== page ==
Muscles and shoestrings 4


August’s posts will be part of a challenge by a fellow therapist to add brief posts each day this month.

Have you wondered why you get a pain when you didn’t do much?  I have people tell me their back went out from some simple, non-strenuous action, such as picking up a paper from the floor.  (To avoid this dangerous situation, obviously, is not to drop anything ever.  Or at least don’t pick them up).

A simple explanation I heard is the theory of muscles as shoestrings.  Shoestrings don’t break because you pull on them once, even if you give a mighty yank.  They break because they have been pulled on multiple times, and become slightly damaged and weakened with each pull over the course of time.

Muscles are similar to shoestrings.  Due to overuse or repetitive actions (such as carrying a large bag on the same shoulder daily), muscles can get tighter and suffer a series of minor injuries that are not noticeable of themselves.  But like a shoestring, they can only take so much before they let you know something needs to be changed.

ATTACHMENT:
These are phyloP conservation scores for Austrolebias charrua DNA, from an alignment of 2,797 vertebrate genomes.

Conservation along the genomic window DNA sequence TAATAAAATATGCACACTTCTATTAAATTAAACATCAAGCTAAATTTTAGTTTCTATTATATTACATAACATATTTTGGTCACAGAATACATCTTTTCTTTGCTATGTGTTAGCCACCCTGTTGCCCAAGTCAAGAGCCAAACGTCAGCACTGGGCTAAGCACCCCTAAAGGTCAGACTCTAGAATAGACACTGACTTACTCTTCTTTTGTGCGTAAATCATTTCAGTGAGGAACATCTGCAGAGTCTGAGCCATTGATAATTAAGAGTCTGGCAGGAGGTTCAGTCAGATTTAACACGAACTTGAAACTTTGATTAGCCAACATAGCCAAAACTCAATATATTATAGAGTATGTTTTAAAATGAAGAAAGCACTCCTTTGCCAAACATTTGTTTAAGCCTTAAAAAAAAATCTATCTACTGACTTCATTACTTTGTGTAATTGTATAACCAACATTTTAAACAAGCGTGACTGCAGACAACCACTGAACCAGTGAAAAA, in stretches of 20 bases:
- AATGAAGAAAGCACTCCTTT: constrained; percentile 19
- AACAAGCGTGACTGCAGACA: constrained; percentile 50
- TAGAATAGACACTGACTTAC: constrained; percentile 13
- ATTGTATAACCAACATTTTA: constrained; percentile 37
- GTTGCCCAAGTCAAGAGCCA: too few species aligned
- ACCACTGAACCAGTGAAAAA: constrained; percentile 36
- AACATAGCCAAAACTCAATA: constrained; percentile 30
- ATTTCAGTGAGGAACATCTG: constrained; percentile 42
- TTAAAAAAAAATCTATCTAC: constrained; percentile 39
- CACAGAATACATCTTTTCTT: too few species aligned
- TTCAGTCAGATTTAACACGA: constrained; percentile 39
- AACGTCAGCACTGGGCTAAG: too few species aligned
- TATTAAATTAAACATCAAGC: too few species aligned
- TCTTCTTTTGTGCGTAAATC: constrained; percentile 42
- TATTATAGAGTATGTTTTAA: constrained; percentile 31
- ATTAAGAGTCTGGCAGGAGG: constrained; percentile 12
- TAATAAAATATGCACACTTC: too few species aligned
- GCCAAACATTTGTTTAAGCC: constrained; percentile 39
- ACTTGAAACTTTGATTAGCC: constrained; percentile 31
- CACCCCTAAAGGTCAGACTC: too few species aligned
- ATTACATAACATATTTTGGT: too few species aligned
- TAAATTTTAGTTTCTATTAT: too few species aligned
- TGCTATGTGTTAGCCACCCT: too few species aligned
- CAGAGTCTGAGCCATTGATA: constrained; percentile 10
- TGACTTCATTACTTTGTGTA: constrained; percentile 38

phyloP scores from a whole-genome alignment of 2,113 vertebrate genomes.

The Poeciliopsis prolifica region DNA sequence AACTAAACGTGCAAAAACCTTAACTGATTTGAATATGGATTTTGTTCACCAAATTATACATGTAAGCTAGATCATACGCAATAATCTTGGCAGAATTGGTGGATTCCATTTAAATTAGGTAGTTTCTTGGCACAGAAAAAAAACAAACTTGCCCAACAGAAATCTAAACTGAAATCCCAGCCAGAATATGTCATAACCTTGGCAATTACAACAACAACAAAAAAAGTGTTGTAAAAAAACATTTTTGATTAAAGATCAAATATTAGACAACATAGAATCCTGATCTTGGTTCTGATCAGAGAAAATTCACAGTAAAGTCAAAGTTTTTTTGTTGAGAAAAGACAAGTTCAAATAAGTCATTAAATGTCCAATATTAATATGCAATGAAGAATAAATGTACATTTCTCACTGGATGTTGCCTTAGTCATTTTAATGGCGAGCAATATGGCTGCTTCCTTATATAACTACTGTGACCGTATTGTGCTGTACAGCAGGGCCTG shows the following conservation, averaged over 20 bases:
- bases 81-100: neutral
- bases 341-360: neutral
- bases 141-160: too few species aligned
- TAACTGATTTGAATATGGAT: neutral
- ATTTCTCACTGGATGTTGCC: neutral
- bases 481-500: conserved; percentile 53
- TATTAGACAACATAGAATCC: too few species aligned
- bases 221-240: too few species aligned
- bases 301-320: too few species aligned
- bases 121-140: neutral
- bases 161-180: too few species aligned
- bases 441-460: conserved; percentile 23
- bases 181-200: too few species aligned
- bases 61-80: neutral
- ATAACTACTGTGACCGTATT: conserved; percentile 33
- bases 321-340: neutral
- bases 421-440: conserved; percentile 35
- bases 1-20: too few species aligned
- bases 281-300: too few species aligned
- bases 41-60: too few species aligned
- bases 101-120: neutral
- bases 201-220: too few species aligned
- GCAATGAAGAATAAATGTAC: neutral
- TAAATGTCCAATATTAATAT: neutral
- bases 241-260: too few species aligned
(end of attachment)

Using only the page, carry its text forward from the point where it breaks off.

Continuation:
Fortunately muscles don’t usually come completely apart as shoestrings do.  Also, they can heal and become stronger, which is good since muscles are harder to replace than shoestrings.

So take care of your muscles by paying attention to them, keeping them active, and making an adjustment or two in your routine if necessary.  Of course, your muscles will be grateful for a regular massage.

Muscles are also like rubber bands.  Click this link to learn why.

Muscles are also like little kids.  Click here to learn why.

Barry is a licensed Massage Therapist at Main Street Massage in Hudson, Ohio.  Find out more about him, his business, and massage at

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